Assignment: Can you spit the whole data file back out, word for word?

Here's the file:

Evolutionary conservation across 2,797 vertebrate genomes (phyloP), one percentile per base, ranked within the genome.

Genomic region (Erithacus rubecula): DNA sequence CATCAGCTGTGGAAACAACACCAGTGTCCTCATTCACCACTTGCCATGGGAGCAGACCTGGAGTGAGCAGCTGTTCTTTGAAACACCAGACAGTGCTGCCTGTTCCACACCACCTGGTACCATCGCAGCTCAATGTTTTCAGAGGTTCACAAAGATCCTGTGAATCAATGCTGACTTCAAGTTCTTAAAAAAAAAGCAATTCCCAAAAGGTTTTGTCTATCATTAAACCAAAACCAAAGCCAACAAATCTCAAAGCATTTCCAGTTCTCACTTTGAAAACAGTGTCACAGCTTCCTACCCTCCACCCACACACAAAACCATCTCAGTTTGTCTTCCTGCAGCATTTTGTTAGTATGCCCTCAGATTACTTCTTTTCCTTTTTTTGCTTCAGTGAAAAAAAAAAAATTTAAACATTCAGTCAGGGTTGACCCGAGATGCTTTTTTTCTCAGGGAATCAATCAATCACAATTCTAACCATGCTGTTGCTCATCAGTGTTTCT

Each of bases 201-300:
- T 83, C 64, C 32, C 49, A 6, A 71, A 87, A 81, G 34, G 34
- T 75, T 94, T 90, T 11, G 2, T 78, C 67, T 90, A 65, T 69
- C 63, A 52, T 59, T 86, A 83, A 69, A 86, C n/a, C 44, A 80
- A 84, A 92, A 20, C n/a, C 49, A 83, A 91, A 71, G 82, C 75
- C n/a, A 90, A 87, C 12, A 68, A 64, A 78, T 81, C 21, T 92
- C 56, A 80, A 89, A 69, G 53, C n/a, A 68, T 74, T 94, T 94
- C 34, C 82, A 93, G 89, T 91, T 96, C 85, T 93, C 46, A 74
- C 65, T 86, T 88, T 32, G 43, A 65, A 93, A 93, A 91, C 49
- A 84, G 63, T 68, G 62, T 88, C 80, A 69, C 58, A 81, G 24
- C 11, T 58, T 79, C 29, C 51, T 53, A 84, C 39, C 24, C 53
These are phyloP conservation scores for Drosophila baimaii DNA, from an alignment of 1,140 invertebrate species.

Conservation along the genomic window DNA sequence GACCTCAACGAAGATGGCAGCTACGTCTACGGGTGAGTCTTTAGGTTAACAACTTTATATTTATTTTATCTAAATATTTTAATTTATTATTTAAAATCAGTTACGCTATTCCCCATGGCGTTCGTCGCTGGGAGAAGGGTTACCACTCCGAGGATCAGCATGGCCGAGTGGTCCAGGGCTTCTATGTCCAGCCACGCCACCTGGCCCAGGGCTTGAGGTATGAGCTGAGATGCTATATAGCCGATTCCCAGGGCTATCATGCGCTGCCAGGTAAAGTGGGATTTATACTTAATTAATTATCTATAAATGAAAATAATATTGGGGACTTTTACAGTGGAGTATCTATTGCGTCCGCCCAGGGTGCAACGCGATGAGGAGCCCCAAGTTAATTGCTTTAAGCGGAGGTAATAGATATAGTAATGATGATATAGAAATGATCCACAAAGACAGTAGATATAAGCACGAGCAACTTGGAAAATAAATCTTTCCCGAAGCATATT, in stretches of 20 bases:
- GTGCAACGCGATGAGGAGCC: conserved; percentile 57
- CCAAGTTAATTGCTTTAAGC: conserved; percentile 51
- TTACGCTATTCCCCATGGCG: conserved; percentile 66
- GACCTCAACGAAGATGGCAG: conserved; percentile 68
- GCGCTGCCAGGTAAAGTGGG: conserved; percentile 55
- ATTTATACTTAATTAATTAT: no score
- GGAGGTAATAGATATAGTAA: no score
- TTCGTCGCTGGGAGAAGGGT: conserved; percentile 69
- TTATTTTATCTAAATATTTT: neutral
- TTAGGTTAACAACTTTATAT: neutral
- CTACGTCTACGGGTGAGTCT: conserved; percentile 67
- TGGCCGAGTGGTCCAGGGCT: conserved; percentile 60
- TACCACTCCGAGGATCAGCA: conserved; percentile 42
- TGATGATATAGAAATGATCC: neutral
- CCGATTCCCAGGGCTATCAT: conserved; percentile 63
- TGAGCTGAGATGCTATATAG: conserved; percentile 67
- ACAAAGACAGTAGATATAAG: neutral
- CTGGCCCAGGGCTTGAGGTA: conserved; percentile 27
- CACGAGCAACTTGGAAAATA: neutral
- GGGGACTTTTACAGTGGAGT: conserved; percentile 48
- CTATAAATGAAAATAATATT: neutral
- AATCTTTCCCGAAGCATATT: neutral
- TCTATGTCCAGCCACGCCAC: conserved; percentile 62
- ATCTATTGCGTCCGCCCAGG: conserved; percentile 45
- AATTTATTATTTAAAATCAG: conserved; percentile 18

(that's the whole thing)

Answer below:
Evolutionary conservation across 2,797 vertebrate genomes (phyloP), one percentile per base, ranked within the genome.

Genomic region (Erithacus rubecula): DNA sequence CATCAGCTGTGGAAACAACACCAGTGTCCTCATTCACCACTTGCCATGGGAGCAGACCTGGAGTGAGCAGCTGTTCTTTGAAACACCAGACAGTGCTGCCTGTTCCACACCACCTGGTACCATCGCAGCTCAATGTTTTCAGAGGTTCACAAAGATCCTGTGAATCAATGCTGACTTCAAGTTCTTAAAAAAAAAGCAATTCCCAAAAGGTTTTGTCTATCATTAAACCAAAACCAAAGCCAACAAATCTCAAAGCATTTCCAGTTCTCACTTTGAAAACAGTGTCACAGCTTCCTACCCTCCACCCACACACAAAACCATCTCAGTTTGTCTTCCTGCAGCATTTTGTTAGTATGCCCTCAGATTACTTCTTTTCCTTTTTTTGCTTCAGTGAAAAAAAAAAAATTTAAACATTCAGTCAGGGTTGACCCGAGATGCTTTTTTTCTCAGGGAATCAATCAATCACAATTCTAACCATGCTGTTGCTCATCAGTGTTTCT

Each of bases 201-300:
- T 83, C 64, C 32, C 49, A 6, A 71, A 87, A 81, G 34, G 34
- T 75, T 94, T 90, T 11, G 2, T 78, C 67, T 90, A 65, T 69
- C 63, A 52, T 59, T 86, A 83, A 69, A 86, C n/a, C 44, A 80
- A 84, A 92, A 20, C n/a, C 49, A 83, A 91, A 71, G 82, C 75
- C n/a, A 90, A 87, C 12, A 68, A 64, A 78, T 81, C 21, T 92
- C 56, A 80, A 89, A 69, G 53, C n/a, A 68, T 74, T 94, T 94
- C 34, C 82, A 93, G 89, T 91, T 96, C 85, T 93, C 46, A 74
- C 65, T 86, T 88, T 32, G 43, A 65, A 93, A 93, A 91, C 49
- A 84, G 63, T 68, G 62, T 88, C 80, A 69, C 58, A 81, G 24
- C 11, T 58, T 79, C 29, C 51, T 53, A 84, C 39, C 24, C 53
These are phyloP conservation scores for Drosophila baimaii DNA, from an alignment of 1,140 invertebrate species.

Conservation along the genomic window DNA sequence GACCTCAACGAAGATGGCAGCTACGTCTACGGGTGAGTCTTTAGGTTAACAACTTTATATTTATTTTATCTAAATATTTTAATTTATTATTTAAAATCAGTTACGCTATTCCCCATGGCGTTCGTCGCTGGGAGAAGGGTTACCACTCCGAGGATCAGCATGGCCGAGTGGTCCAGGGCTTCTATGTCCAGCCACGCCACCTGGCCCAGGGCTTGAGGTATGAGCTGAGATGCTATATAGCCGATTCCCAGGGCTATCATGCGCTGCCAGGTAAAGTGGGATTTATACTTAATTAATTATCTATAAATGAAAATAATATTGGGGACTTTTACAGTGGAGTATCTATTGCGTCCGCCCAGGGTGCAACGCGATGAGGAGCCCCAAGTTAATTGCTTTAAGCGGAGGTAATAGATATAGTAATGATGATATAGAAATGATCCACAAAGACAGTAGATATAAGCACGAGCAACTTGGAAAATAAATCTTTCCCGAAGCATATT, in stretches of 20 bases:
- GTGCAACGCGATGAGGAGCC: conserved; percentile 57
- CCAAGTTAATTGCTTTAAGC: conserved; percentile 51
- TTACGCTATTCCCCATGGCG: conserved; percentile 66
- GACCTCAACGAAGATGGCAG: conserved; percentile 68
- GCGCTGCCAGGTAAAGTGGG: conserved; percentile 55
- ATTTATACTTAATTAATTAT: no score
- GGAGGTAATAGATATAGTAA: no score
- TTCGTCGCTGGGAGAAGGGT: conserved; percentile 69
- TTATTTTATCTAAATATTTT: neutral
- TTAGGTTAACAACTTTATAT: neutral
- CTACGTCTACGGGTGAGTCT: conserved; percentile 67
- TGGCCGAGTGGTCCAGGGCT: conserved; percentile 60
- TACCACTCCGAGGATCAGCA: conserved; percentile 42
- TGATGATATAGAAATGATCC: neutral
- CCGATTCCCAGGGCTATCAT: conserved; percentile 63
- TGAGCTGAGATGCTATATAG: conserved; percentile 67
- ACAAAGACAGTAGATATAAG: neutral
- CTGGCCCAGGGCTTGAGGTA: conserved; percentile 27
- CACGAGCAACTTGGAAAATA: neutral
- GGGGACTTTTACAGTGGAGT: conserved; percentile 48
- CTATAAATGAAAATAATATT: neutral
- AATCTTTCCCGAAGCATATT: neutral
- TCTATGTCCAGCCACGCCAC: conserved; percentile 62
- ATCTATTGCGTCCGCCCAGG: conserved; percentile 45
- AATTTATTATTTAAAATCAG: conserved; percentile 18